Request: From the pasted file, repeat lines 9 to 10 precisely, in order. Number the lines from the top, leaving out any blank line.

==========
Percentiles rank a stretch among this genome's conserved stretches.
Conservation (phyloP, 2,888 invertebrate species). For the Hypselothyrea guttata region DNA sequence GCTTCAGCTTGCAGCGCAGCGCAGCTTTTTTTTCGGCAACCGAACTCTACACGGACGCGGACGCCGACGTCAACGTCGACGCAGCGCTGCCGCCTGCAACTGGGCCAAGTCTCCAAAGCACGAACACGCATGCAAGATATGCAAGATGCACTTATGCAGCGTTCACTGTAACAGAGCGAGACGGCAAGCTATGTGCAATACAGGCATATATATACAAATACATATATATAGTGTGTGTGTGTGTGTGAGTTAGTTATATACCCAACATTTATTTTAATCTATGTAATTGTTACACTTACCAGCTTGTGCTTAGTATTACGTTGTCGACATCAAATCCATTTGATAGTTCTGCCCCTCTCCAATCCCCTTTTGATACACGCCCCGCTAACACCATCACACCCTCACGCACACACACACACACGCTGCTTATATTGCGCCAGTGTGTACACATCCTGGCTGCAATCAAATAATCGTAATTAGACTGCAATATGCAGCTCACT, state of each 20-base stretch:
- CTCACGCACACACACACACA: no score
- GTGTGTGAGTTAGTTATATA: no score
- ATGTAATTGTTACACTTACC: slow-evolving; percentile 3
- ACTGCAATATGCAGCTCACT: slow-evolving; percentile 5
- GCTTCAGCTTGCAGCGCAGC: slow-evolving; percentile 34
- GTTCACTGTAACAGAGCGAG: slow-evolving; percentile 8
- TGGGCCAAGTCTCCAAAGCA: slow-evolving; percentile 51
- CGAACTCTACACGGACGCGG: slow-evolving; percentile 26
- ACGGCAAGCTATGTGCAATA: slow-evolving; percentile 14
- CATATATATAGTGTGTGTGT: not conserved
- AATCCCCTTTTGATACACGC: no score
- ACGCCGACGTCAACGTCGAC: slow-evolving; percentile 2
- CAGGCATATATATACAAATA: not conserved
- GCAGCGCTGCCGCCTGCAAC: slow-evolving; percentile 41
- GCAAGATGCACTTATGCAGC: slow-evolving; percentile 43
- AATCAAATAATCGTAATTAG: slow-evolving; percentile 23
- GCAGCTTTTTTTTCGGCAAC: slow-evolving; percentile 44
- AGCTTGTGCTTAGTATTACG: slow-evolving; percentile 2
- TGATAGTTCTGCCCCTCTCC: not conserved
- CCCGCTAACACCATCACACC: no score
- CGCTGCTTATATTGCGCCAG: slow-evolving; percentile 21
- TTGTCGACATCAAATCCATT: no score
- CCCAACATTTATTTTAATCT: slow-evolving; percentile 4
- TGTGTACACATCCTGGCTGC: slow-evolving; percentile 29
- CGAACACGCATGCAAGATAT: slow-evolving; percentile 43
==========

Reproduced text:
- TGGGCCAAGTCTCCAAAGCA: slow-evolving; percentile 51
- CGAACTCTACACGGACGCGG: slow-evolving; percentile 26